New Greenground map showcasing city's green spaces revealed with hope of 'inspiring' more Sheffield staycations

It’s only by looking at the first Greenground map of Sheffield that you can truly understand the vast amount of parks and green spaces our city really has to offer.

Thursday, 5th August 2021, 11:59 am
A new map showing Sheffield green spaces is launched. Martin McKervey, High Sheriff of South Yorkshire, takes a look. Picture Scott Merrylees

So many in fact, that 356 of the 800 total parks, were included in the London Underground-style map, or else it might have been a bit too busy visually, to say the least.

The map commissioned by Sheffield Council was created by artist Helen Ilus and aims to showcase how accessible green spaces are for everyone, everywhere in ‘The Outdoor City.’

It also reveals how the city’s numerous pockets of greenery, many hidden gems and totalling 4,000 hectares in the city boundary, can connect with each other.

A new map showing Sheffield green spaces is launched. Coun Paul Turpin. Picture Scott Merrylees

The map came about when Helen’s London design, inspired by the iconic Tube map and incidentally featuring fewer parks than Sheffield at 300, was spotted by a city runner.

“This was an interesting coincidence”, Helen, who is now based in Tallinn, Estonia, told the Sheffield Telegraph.

“The London map was recently printed in Runners World and a Sheffield runner liked it so much he got in touch and introduced me to the people behind the Outdoor City project. I didn't think at first this project would take off, but they were immediately interested and asked me to partner up in creating the Sheffield Greenground Map.

"All the other maps I've designed have been independent projects so I am very glad Sheffield Council picked up the torch and decided to lead the way with the very first official Greenground Map”

A new map showing Sheffield green spaces is launched. Professor Steve Haake OBE of Sheffield Hallam University and Chair of the Active Travel Advisory Board for the Sheffield City Region, takes a look. Picture Scott Merrylees

How did creating Sheffield’s map compare to London’s, which focuses on being a alternative sustainable transport map for the capital?

Helen said Sheffield was the ‘coolest’ city she has worked with, having also created maps for Edinburgh and Bristol since.

She said: "Sheffield is very different from London and though Londoners can be proud of having many parks in number I think Sheffield's strength is having vast areas of natural open space.

"A third of the city is based in Peak District and this offers so many opportunities for recreational activities - from walking, bird watching and forest bathing to serious hiking, mountain biking and professional climbing.. so there's something for everyone and all abilities.

"Sheffield is quite hilly, so I especially like the viewpoints in the parks around the city and the long river walks as Sheffield has plenty of blue space as well.”

Some 22,000 copies of the Greenground map have started to be distributed this week through Sheffield’s parks, independent shops and hospitality venues, libraries, community centres, hotels and the BID shop on Tudor Square.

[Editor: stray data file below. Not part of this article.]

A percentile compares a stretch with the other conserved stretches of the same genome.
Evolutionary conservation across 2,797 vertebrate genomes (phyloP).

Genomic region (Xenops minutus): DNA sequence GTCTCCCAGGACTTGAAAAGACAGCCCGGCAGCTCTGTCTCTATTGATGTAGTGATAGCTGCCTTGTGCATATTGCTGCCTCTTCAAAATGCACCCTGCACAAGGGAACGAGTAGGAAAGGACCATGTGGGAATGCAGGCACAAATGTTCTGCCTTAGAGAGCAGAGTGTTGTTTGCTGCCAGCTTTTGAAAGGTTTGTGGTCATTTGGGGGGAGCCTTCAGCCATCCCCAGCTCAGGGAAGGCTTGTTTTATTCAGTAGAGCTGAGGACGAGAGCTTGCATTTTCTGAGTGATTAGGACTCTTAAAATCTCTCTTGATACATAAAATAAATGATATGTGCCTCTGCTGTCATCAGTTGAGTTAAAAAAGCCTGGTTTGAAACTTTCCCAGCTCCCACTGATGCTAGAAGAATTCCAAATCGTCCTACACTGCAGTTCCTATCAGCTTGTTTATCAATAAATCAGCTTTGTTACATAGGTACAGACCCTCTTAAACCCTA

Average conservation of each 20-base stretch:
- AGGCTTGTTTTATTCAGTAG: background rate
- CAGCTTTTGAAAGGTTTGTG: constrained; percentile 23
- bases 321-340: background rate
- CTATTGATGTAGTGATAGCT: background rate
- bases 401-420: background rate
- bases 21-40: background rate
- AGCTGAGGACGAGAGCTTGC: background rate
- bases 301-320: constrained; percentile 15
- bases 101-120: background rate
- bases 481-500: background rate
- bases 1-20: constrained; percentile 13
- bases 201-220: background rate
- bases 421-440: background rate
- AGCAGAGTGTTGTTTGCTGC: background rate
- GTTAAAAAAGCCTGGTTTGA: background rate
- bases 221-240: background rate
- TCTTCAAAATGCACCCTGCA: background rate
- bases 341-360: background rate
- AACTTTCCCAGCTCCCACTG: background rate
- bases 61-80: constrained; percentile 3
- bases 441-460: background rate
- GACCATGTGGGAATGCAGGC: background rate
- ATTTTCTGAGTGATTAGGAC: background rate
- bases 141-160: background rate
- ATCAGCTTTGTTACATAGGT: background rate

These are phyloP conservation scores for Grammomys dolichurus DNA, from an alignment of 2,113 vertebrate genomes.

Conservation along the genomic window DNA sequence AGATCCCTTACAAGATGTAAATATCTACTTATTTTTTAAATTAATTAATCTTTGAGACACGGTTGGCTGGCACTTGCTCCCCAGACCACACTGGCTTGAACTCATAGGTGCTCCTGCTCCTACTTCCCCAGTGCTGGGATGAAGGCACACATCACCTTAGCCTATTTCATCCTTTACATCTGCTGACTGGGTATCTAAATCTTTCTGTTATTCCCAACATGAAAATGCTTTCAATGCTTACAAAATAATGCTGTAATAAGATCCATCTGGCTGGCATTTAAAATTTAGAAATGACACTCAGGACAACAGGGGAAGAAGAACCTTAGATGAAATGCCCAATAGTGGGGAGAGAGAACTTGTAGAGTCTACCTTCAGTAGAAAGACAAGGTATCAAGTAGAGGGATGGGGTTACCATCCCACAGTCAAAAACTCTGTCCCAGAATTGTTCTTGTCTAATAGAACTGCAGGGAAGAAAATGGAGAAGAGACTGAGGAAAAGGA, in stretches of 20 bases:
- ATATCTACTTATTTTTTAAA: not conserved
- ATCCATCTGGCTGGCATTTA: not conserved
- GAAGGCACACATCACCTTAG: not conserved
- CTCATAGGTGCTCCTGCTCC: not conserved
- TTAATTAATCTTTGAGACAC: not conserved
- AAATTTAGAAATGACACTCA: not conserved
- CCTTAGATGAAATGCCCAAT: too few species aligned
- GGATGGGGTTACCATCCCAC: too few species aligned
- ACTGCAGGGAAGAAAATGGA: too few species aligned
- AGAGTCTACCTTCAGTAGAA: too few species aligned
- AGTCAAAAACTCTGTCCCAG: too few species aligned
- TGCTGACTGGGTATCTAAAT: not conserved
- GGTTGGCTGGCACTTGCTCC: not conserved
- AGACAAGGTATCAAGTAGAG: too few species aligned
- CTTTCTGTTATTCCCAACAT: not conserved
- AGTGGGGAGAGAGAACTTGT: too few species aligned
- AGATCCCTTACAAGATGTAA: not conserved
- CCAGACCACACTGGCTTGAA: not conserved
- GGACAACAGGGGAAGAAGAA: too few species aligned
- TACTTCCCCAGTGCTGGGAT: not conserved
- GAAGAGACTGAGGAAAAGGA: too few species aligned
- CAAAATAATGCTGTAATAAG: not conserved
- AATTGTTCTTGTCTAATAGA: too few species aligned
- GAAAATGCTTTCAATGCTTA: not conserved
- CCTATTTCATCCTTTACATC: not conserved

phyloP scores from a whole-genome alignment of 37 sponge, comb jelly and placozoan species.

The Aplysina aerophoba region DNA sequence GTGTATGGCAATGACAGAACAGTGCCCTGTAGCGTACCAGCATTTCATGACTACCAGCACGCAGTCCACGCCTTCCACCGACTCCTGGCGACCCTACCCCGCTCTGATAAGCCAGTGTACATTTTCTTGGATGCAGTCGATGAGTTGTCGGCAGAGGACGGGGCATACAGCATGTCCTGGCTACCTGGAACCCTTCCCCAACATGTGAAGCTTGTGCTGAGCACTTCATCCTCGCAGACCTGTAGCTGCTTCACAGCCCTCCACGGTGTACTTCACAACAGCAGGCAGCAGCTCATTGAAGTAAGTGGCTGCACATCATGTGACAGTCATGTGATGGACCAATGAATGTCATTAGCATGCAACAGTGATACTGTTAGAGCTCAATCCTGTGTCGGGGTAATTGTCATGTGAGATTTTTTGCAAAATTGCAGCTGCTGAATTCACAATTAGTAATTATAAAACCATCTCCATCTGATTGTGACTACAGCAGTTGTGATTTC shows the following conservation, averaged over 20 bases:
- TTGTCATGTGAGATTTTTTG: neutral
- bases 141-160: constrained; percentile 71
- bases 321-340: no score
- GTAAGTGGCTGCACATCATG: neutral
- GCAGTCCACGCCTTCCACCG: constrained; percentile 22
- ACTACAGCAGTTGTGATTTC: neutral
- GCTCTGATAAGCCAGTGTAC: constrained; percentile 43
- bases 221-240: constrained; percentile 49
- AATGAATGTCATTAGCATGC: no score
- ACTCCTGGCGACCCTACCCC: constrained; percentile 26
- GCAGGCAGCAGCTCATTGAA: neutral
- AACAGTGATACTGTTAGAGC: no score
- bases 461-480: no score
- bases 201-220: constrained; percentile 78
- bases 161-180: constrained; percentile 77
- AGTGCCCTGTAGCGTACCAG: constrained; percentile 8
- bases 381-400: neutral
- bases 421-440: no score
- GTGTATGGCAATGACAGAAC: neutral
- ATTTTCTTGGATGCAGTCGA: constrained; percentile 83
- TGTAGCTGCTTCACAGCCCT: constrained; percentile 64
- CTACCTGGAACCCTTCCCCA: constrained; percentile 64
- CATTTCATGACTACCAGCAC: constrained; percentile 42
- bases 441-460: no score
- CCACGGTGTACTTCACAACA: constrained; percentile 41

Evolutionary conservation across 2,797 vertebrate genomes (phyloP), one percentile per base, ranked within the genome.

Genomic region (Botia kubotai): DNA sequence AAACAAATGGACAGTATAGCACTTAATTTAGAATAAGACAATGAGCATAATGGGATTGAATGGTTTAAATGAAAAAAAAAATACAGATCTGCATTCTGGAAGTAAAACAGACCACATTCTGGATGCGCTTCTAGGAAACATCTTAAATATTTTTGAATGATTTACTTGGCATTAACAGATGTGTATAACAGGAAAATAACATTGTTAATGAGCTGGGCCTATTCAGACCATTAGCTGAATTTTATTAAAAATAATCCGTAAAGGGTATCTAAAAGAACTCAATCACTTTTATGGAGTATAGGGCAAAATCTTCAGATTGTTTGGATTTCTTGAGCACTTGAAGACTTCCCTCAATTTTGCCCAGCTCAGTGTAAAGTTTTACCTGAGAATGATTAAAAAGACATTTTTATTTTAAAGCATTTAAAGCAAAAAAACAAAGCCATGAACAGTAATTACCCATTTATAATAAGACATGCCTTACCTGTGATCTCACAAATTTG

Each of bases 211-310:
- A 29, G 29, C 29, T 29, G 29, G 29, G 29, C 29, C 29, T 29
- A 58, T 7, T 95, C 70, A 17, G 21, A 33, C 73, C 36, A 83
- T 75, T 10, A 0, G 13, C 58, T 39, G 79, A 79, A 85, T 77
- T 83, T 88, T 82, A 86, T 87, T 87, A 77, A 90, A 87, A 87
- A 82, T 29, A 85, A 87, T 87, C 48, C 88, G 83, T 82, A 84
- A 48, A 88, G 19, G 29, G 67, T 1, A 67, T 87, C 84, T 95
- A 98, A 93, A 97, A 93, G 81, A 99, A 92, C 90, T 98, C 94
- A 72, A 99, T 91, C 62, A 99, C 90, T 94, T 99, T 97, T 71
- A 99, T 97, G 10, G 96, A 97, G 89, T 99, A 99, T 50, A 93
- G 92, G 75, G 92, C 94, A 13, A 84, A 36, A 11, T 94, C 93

Plans are being looked at for development of the Greenground concept – such as more detailed versions of certain areas and the possible printing of a poster.

It is also printed for readers inside this week’s Sheffield Telegraph for the launch of our new Park Life entertainment supplement and can be downloaded for free at

Helen said she hoped the map would help raise awareness of Sheffield’s potential when it comes to domestic tourism.

She added: “I'm sure all Sheffielders know, in what a beautiful green city they live in, but I think the map also helps visitors to see the city through greener eyes and have more awareness of Sheffield as a significant outdoor destination.

“Local travel is booming this year everywhere and I hope a few people who see this map might be inspired in spending few days in Sheffield. I also hope locals will be encouraged to explore parks out from their usual way and find local gems they didn't know about.

“Absolutely I’d be interested in making a second map if this one proves popular.

“This is still a very experimental project and we could have spend more time making it – but I think it was perfect timing to get it out now, in the peak of the summer, when lots of people are out and needing it most.

"We've had many restrictions recently and people just want to have a good time, spend some time in nature and relax.. so I hope this helps both Sheffielders and visitors to have memorable days out.”

The map draws on rivers, activity and geography themes as key ‘lines’ – as well as featuring the Sheffield Round Walk and Sheffield Greenway Walk. For the more adventurous, it shows where the best spots are for kayaking, bouldering, climbing, birdwatching and biking, as well as key viewpoints of the city and campsites.

The map was made possible with funding from The University of Sheffield, Sheffield Hallam University, Move More and The Sheffield Property Association.

Coun Paul Turpin, the city council’s executive member for inclusive economy, said: “Clearly this map promotes physical activity, exploration, health and sustainable travel. But it’s important to note all those things link back to our economy – if we can show people what a great place Sheffield is to live, and help everyone here lead healthier lives, then it will benefit our businesses and exponentially improve our city.

“The map has also launched just as our Summer in The Outdoor City activity takes off.

"As we hope to see a rise in domestic tourism, we’re making the map available to our key hotels too as this will make a great ‘take home’ memento for many people no doubt surprised at just how much green space there and inspired to come back.”